Here’s what I have learned since the end of this work relationship: I will only get what I ask for. If I don’t ask for better pay, then, certainly no one is going to just give it to me. My innate response of feeling weary and worn at requests to do more work from this client surprised me as I am usually the type of worker who goes above and beyond in her job. I now understand the direct correlation between valuing your craft and the ability to produce high-quality work. If my work is not valued, eventually it will be hard for me to produce it.

Just as important as pay, I learned that the communication between this client and myself was not normal nor healthy. The unprofessional emails and texts left me feeling frustrated and disrespected. You never want to not feel valued by a person or company you are working for. Respect is key in any working relationship.

This wisdom does not only apply to career. How similar are friendships and dating relationships? You get what you ask for. People will treat you how you allow them to. If you never learn to set boundaries, one day you’ll wake up wondering how you got here, underpaid, over worked, taken for granted, ignored and not valued.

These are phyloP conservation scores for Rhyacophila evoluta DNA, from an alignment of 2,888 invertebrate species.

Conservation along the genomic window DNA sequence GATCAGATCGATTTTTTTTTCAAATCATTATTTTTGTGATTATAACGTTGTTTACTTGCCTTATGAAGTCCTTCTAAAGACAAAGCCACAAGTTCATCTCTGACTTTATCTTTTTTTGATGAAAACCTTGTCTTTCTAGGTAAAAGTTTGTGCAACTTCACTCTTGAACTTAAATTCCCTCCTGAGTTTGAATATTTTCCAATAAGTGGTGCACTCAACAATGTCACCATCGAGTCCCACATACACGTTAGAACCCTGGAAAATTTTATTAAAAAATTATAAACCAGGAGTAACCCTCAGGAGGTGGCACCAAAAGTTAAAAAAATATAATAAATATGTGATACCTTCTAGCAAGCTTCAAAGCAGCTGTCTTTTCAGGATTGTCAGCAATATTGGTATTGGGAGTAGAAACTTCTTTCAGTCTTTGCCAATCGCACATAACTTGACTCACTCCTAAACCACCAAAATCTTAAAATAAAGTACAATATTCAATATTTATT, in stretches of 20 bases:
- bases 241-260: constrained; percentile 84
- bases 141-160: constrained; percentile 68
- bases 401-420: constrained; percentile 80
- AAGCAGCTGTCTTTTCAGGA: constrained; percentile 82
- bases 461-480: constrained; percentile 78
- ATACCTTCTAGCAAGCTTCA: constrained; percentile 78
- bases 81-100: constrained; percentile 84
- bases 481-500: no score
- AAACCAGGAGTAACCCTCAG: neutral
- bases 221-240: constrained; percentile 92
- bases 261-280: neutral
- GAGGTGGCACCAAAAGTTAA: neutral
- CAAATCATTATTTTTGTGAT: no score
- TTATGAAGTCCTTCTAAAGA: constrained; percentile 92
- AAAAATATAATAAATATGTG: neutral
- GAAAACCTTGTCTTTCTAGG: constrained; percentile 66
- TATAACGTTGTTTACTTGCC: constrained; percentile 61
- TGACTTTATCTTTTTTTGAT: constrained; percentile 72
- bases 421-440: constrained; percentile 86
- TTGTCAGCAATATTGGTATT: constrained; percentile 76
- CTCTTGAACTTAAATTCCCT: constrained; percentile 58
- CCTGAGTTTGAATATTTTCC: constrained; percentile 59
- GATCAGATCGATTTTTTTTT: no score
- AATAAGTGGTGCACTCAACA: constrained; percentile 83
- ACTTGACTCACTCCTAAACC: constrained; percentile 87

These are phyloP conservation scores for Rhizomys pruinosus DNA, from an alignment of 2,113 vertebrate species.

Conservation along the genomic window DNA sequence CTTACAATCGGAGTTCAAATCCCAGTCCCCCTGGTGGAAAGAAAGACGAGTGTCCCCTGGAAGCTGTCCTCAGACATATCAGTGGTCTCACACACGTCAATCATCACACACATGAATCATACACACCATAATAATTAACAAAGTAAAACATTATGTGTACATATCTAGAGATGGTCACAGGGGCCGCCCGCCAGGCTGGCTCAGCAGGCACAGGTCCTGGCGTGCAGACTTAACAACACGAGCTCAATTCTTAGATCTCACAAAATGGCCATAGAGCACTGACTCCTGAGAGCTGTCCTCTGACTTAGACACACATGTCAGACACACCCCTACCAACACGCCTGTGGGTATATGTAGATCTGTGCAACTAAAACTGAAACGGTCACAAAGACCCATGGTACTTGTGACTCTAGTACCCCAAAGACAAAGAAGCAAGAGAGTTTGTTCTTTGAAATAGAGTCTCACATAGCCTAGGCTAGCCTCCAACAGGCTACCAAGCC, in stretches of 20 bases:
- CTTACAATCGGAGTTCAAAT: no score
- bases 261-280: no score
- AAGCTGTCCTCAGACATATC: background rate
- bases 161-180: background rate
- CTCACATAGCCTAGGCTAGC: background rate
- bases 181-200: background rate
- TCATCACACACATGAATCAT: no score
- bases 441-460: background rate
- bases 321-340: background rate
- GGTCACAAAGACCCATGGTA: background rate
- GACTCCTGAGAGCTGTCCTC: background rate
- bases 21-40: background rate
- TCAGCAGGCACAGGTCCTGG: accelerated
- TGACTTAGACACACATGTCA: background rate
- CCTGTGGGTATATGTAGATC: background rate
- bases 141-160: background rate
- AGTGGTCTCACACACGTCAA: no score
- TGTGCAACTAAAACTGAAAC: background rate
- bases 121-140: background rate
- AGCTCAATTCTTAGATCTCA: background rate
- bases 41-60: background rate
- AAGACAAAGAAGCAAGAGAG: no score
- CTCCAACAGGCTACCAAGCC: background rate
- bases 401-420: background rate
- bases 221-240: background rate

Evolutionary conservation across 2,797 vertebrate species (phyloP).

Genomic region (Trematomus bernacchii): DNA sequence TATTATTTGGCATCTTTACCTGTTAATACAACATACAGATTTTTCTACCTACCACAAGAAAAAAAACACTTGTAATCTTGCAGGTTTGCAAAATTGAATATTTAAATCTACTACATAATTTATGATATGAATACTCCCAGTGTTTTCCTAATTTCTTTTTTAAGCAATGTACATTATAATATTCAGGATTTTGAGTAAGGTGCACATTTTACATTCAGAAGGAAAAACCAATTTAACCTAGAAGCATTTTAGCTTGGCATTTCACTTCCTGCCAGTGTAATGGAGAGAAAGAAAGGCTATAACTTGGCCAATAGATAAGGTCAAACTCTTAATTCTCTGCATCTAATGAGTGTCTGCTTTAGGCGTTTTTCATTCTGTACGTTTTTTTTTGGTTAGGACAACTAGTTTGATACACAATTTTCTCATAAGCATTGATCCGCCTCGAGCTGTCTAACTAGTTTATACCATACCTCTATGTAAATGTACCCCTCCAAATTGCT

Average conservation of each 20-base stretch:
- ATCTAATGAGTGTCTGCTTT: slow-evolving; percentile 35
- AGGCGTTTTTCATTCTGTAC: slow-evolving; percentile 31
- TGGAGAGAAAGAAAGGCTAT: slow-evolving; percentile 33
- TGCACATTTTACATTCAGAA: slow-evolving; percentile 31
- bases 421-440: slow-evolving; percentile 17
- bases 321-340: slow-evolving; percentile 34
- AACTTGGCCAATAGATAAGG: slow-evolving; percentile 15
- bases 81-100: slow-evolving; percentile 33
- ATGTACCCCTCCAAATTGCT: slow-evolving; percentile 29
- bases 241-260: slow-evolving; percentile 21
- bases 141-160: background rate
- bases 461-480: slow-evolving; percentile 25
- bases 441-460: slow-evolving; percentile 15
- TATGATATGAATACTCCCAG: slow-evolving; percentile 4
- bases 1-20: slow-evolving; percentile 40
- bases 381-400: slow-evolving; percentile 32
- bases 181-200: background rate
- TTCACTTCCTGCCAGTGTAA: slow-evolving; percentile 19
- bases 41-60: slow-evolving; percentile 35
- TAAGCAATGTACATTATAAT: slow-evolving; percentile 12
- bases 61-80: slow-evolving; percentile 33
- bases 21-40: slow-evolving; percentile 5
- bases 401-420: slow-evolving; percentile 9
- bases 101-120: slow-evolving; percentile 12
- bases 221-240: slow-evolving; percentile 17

Burn out is real- in career, relationships and friendships. Maybe the best way of avoiding it is knowing your worth from the beginning. Perhaps, setting boundaries and requiring a certain level of respect is as much for you as it is for the people around you.

Stevie

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The Imperfection and Beauty in Adventure

I am a newly, self-diagnosed perfectionist. If wanting my i’s dotted and t’s crossed is wrong, then I don’t know that I want to be right.

Being a perfectionist and travel enthusiast is a unique pairing. When you travel a ton, you know imperfection as a way of life. Nothing will ever go exactly right all the time. I was painstakingly made aware of this fact earlier this week when my flight from Minneapolis to New York was cancelled due to a massive winter storm pounding down on the Twin Cities.